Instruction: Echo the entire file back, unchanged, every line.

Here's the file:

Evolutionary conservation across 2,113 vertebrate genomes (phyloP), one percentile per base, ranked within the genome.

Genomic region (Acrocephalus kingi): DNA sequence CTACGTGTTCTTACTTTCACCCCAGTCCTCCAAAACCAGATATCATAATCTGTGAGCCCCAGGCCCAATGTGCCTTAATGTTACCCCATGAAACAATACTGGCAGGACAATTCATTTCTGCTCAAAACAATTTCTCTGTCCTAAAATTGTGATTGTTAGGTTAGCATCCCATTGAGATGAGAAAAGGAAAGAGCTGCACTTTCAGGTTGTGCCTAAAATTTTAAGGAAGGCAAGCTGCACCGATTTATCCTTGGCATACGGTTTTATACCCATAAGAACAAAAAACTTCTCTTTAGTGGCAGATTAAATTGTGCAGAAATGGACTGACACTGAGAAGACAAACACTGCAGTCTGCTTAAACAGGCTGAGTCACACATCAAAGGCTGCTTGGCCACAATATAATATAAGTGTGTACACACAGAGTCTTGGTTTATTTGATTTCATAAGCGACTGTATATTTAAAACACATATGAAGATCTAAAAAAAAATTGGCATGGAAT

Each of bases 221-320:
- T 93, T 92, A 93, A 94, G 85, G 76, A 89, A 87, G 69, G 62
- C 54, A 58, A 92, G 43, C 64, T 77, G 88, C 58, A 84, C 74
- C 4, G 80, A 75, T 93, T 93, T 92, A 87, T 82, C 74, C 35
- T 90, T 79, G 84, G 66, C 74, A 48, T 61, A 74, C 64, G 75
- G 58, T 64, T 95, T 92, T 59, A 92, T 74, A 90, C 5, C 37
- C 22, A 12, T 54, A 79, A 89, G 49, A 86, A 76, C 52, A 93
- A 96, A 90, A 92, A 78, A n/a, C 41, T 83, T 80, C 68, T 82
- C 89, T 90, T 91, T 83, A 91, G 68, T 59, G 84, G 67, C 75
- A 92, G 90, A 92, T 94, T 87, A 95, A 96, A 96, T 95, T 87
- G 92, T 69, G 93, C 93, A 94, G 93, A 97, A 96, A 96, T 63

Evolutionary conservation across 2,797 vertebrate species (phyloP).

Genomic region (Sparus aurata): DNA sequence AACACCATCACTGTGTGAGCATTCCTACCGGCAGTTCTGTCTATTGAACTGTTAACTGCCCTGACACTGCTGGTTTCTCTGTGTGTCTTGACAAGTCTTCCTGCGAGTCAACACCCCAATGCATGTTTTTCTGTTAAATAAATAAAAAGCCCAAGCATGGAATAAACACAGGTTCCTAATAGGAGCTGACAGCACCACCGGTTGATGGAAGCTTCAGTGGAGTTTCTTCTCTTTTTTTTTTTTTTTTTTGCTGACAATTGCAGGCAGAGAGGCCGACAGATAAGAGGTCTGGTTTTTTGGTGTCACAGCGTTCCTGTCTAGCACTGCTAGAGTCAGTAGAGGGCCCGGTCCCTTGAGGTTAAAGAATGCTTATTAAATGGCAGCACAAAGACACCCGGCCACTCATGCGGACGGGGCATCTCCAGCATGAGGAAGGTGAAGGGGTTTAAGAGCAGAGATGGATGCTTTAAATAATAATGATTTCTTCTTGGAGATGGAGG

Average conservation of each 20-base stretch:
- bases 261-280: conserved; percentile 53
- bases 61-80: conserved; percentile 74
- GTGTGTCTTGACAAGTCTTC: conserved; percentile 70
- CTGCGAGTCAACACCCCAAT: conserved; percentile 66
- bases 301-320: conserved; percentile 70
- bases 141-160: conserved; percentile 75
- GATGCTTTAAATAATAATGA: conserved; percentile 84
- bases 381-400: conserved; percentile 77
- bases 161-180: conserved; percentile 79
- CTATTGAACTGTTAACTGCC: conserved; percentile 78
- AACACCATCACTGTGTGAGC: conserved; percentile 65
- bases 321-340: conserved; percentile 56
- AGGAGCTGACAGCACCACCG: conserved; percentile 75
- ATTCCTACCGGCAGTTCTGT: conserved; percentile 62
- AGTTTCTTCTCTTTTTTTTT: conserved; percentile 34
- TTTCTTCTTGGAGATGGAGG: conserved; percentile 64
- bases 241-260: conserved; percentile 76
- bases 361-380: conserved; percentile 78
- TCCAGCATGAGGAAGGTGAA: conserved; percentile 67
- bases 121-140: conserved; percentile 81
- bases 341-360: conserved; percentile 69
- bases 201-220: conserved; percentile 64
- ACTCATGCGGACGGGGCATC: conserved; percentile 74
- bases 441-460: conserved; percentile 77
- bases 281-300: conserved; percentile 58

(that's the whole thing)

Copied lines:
Evolutionary conservation across 2,113 vertebrate genomes (phyloP), one percentile per base, ranked within the genome.

Genomic region (Acrocephalus kingi): DNA sequence CTACGTGTTCTTACTTTCACCCCAGTCCTCCAAAACCAGATATCATAATCTGTGAGCCCCAGGCCCAATGTGCCTTAATGTTACCCCATGAAACAATACTGGCAGGACAATTCATTTCTGCTCAAAACAATTTCTCTGTCCTAAAATTGTGATTGTTAGGTTAGCATCCCATTGAGATGAGAAAAGGAAAGAGCTGCACTTTCAGGTTGTGCCTAAAATTTTAAGGAAGGCAAGCTGCACCGATTTATCCTTGGCATACGGTTTTATACCCATAAGAACAAAAAACTTCTCTTTAGTGGCAGATTAAATTGTGCAGAAATGGACTGACACTGAGAAGACAAACACTGCAGTCTGCTTAAACAGGCTGAGTCACACATCAAAGGCTGCTTGGCCACAATATAATATAAGTGTGTACACACAGAGTCTTGGTTTATTTGATTTCATAAGCGACTGTATATTTAAAACACATATGAAGATCTAAAAAAAAATTGGCATGGAAT

Each of bases 221-320:
- T 93, T 92, A 93, A 94, G 85, G 76, A 89, A 87, G 69, G 62
- C 54, A 58, A 92, G 43, C 64, T 77, G 88, C 58, A 84, C 74
- C 4, G 80, A 75, T 93, T 93, T 92, A 87, T 82, C 74, C 35
- T 90, T 79, G 84, G 66, C 74, A 48, T 61, A 74, C 64, G 75
- G 58, T 64, T 95, T 92, T 59, A 92, T 74, A 90, C 5, C 37
- C 22, A 12, T 54, A 79, A 89, G 49, A 86, A 76, C 52, A 93
- A 96, A 90, A 92, A 78, A n/a, C 41, T 83, T 80, C 68, T 82
- C 89, T 90, T 91, T 83, A 91, G 68, T 59, G 84, G 67, C 75
- A 92, G 90, A 92, T 94, T 87, A 95, A 96, A 96, T 95, T 87
- G 92, T 69, G 93, C 93, A 94, G 93, A 97, A 96, A 96, T 63

Evolutionary conservation across 2,797 vertebrate species (phyloP).

Genomic region (Sparus aurata): DNA sequence AACACCATCACTGTGTGAGCATTCCTACCGGCAGTTCTGTCTATTGAACTGTTAACTGCCCTGACACTGCTGGTTTCTCTGTGTGTCTTGACAAGTCTTCCTGCGAGTCAACACCCCAATGCATGTTTTTCTGTTAAATAAATAAAAAGCCCAAGCATGGAATAAACACAGGTTCCTAATAGGAGCTGACAGCACCACCGGTTGATGGAAGCTTCAGTGGAGTTTCTTCTCTTTTTTTTTTTTTTTTTTGCTGACAATTGCAGGCAGAGAGGCCGACAGATAAGAGGTCTGGTTTTTTGGTGTCACAGCGTTCCTGTCTAGCACTGCTAGAGTCAGTAGAGGGCCCGGTCCCTTGAGGTTAAAGAATGCTTATTAAATGGCAGCACAAAGACACCCGGCCACTCATGCGGACGGGGCATCTCCAGCATGAGGAAGGTGAAGGGGTTTAAGAGCAGAGATGGATGCTTTAAATAATAATGATTTCTTCTTGGAGATGGAGG

Average conservation of each 20-base stretch:
- bases 261-280: conserved; percentile 53
- bases 61-80: conserved; percentile 74
- GTGTGTCTTGACAAGTCTTC: conserved; percentile 70
- CTGCGAGTCAACACCCCAAT: conserved; percentile 66
- bases 301-320: conserved; percentile 70
- bases 141-160: conserved; percentile 75
- GATGCTTTAAATAATAATGA: conserved; percentile 84
- bases 381-400: conserved; percentile 77
- bases 161-180: conserved; percentile 79
- CTATTGAACTGTTAACTGCC: conserved; percentile 78
- AACACCATCACTGTGTGAGC: conserved; percentile 65
- bases 321-340: conserved; percentile 56
- AGGAGCTGACAGCACCACCG: conserved; percentile 75
- ATTCCTACCGGCAGTTCTGT: conserved; percentile 62
- AGTTTCTTCTCTTTTTTTTT: conserved; percentile 34
- TTTCTTCTTGGAGATGGAGG: conserved; percentile 64
- bases 241-260: conserved; percentile 76
- bases 361-380: conserved; percentile 78
- TCCAGCATGAGGAAGGTGAA: conserved; percentile 67
- bases 121-140: conserved; percentile 81
- bases 341-360: conserved; percentile 69
- bases 201-220: conserved; percentile 64
- ACTCATGCGGACGGGGCATC: conserved; percentile 74
- bases 441-460: conserved; percentile 77
- bases 281-300: conserved; percentile 58